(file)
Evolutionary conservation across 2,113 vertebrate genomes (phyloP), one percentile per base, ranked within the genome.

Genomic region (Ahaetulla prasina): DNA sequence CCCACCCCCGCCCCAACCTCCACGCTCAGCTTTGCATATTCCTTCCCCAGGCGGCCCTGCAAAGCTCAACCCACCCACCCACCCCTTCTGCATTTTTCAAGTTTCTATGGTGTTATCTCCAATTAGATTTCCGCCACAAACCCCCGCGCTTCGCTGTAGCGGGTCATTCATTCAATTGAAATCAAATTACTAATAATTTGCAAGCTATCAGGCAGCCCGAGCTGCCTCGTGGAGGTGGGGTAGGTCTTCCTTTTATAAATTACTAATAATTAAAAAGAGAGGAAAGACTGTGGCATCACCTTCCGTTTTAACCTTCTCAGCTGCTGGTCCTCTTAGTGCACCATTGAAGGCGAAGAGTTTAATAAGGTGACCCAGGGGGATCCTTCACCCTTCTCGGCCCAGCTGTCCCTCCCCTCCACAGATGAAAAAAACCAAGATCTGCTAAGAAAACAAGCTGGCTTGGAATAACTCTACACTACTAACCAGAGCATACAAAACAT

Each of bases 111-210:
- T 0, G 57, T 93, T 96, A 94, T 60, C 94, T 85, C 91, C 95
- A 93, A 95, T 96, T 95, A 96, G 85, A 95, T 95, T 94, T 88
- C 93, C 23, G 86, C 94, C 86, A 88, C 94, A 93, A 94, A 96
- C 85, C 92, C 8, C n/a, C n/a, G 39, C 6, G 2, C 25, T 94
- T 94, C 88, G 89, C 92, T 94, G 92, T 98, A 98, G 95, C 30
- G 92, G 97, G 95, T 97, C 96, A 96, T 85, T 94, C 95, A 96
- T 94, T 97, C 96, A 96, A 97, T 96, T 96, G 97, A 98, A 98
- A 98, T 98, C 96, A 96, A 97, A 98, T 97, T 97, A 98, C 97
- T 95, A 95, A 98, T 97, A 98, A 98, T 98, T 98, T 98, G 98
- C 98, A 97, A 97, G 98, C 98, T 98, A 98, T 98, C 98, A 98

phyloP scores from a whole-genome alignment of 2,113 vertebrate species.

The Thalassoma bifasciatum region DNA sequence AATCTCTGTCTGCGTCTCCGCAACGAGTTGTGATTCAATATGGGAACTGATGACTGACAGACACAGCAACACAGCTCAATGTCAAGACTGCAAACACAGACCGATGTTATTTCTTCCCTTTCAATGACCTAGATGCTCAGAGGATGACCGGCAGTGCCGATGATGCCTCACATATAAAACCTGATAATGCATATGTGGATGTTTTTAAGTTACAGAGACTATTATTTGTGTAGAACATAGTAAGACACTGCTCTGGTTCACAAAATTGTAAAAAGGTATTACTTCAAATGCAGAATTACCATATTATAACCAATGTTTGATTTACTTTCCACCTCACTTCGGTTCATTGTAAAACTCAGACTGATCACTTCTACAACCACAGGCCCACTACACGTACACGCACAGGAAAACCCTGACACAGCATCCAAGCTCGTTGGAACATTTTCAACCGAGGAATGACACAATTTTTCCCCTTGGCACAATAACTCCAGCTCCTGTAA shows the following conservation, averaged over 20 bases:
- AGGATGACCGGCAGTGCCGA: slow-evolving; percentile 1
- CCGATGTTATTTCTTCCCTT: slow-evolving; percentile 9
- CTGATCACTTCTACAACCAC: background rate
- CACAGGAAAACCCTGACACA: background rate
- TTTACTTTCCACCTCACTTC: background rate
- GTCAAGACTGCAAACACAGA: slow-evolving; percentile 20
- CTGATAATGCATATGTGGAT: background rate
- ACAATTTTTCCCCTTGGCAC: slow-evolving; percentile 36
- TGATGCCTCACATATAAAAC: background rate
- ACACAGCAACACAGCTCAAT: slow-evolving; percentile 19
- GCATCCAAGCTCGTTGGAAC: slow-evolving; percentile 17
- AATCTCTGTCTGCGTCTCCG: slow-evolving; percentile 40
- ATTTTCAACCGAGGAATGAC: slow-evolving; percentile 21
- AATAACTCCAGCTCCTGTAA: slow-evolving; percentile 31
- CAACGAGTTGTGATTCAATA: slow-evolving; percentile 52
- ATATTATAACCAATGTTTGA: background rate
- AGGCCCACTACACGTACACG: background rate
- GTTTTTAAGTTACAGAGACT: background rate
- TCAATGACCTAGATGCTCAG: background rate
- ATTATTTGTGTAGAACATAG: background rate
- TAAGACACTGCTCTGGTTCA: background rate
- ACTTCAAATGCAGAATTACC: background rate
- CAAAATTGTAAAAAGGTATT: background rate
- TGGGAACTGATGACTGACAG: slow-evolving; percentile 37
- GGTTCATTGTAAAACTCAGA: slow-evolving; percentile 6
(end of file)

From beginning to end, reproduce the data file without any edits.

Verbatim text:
Evolutionary conservation across 2,113 vertebrate genomes (phyloP), one percentile per base, ranked within the genome.

Genomic region (Ahaetulla prasina): DNA sequence CCCACCCCCGCCCCAACCTCCACGCTCAGCTTTGCATATTCCTTCCCCAGGCGGCCCTGCAAAGCTCAACCCACCCACCCACCCCTTCTGCATTTTTCAAGTTTCTATGGTGTTATCTCCAATTAGATTTCCGCCACAAACCCCCGCGCTTCGCTGTAGCGGGTCATTCATTCAATTGAAATCAAATTACTAATAATTTGCAAGCTATCAGGCAGCCCGAGCTGCCTCGTGGAGGTGGGGTAGGTCTTCCTTTTATAAATTACTAATAATTAAAAAGAGAGGAAAGACTGTGGCATCACCTTCCGTTTTAACCTTCTCAGCTGCTGGTCCTCTTAGTGCACCATTGAAGGCGAAGAGTTTAATAAGGTGACCCAGGGGGATCCTTCACCCTTCTCGGCCCAGCTGTCCCTCCCCTCCACAGATGAAAAAAACCAAGATCTGCTAAGAAAACAAGCTGGCTTGGAATAACTCTACACTACTAACCAGAGCATACAAAACAT

Each of bases 111-210:
- T 0, G 57, T 93, T 96, A 94, T 60, C 94, T 85, C 91, C 95
- A 93, A 95, T 96, T 95, A 96, G 85, A 95, T 95, T 94, T 88
- C 93, C 23, G 86, C 94, C 86, A 88, C 94, A 93, A 94, A 96
- C 85, C 92, C 8, C n/a, C n/a, G 39, C 6, G 2, C 25, T 94
- T 94, C 88, G 89, C 92, T 94, G 92, T 98, A 98, G 95, C 30
- G 92, G 97, G 95, T 97, C 96, A 96, T 85, T 94, C 95, A 96
- T 94, T 97, C 96, A 96, A 97, T 96, T 96, G 97, A 98, A 98
- A 98, T 98, C 96, A 96, A 97, A 98, T 97, T 97, A 98, C 97
- T 95, A 95, A 98, T 97, A 98, A 98, T 98, T 98, T 98, G 98
- C 98, A 97, A 97, G 98, C 98, T 98, A 98, T 98, C 98, A 98

phyloP scores from a whole-genome alignment of 2,113 vertebrate species.

The Thalassoma bifasciatum region DNA sequence AATCTCTGTCTGCGTCTCCGCAACGAGTTGTGATTCAATATGGGAACTGATGACTGACAGACACAGCAACACAGCTCAATGTCAAGACTGCAAACACAGACCGATGTTATTTCTTCCCTTTCAATGACCTAGATGCTCAGAGGATGACCGGCAGTGCCGATGATGCCTCACATATAAAACCTGATAATGCATATGTGGATGTTTTTAAGTTACAGAGACTATTATTTGTGTAGAACATAGTAAGACACTGCTCTGGTTCACAAAATTGTAAAAAGGTATTACTTCAAATGCAGAATTACCATATTATAACCAATGTTTGATTTACTTTCCACCTCACTTCGGTTCATTGTAAAACTCAGACTGATCACTTCTACAACCACAGGCCCACTACACGTACACGCACAGGAAAACCCTGACACAGCATCCAAGCTCGTTGGAACATTTTCAACCGAGGAATGACACAATTTTTCCCCTTGGCACAATAACTCCAGCTCCTGTAA shows the following conservation, averaged over 20 bases:
- AGGATGACCGGCAGTGCCGA: slow-evolving; percentile 1
- CCGATGTTATTTCTTCCCTT: slow-evolving; percentile 9
- CTGATCACTTCTACAACCAC: background rate
- CACAGGAAAACCCTGACACA: background rate
- TTTACTTTCCACCTCACTTC: background rate
- GTCAAGACTGCAAACACAGA: slow-evolving; percentile 20
- CTGATAATGCATATGTGGAT: background rate
- ACAATTTTTCCCCTTGGCAC: slow-evolving; percentile 36
- TGATGCCTCACATATAAAAC: background rate
- ACACAGCAACACAGCTCAAT: slow-evolving; percentile 19
- GCATCCAAGCTCGTTGGAAC: slow-evolving; percentile 17
- AATCTCTGTCTGCGTCTCCG: slow-evolving; percentile 40
- ATTTTCAACCGAGGAATGAC: slow-evolving; percentile 21
- AATAACTCCAGCTCCTGTAA: slow-evolving; percentile 31
- CAACGAGTTGTGATTCAATA: slow-evolving; percentile 52
- ATATTATAACCAATGTTTGA: background rate
- AGGCCCACTACACGTACACG: background rate
- GTTTTTAAGTTACAGAGACT: background rate
- TCAATGACCTAGATGCTCAG: background rate
- ATTATTTGTGTAGAACATAG: background rate
- TAAGACACTGCTCTGGTTCA: background rate
- ACTTCAAATGCAGAATTACC: background rate
- CAAAATTGTAAAAAGGTATT: background rate
- TGGGAACTGATGACTGACAG: slow-evolving; percentile 37
- GGTTCATTGTAAAACTCAGA: slow-evolving; percentile 6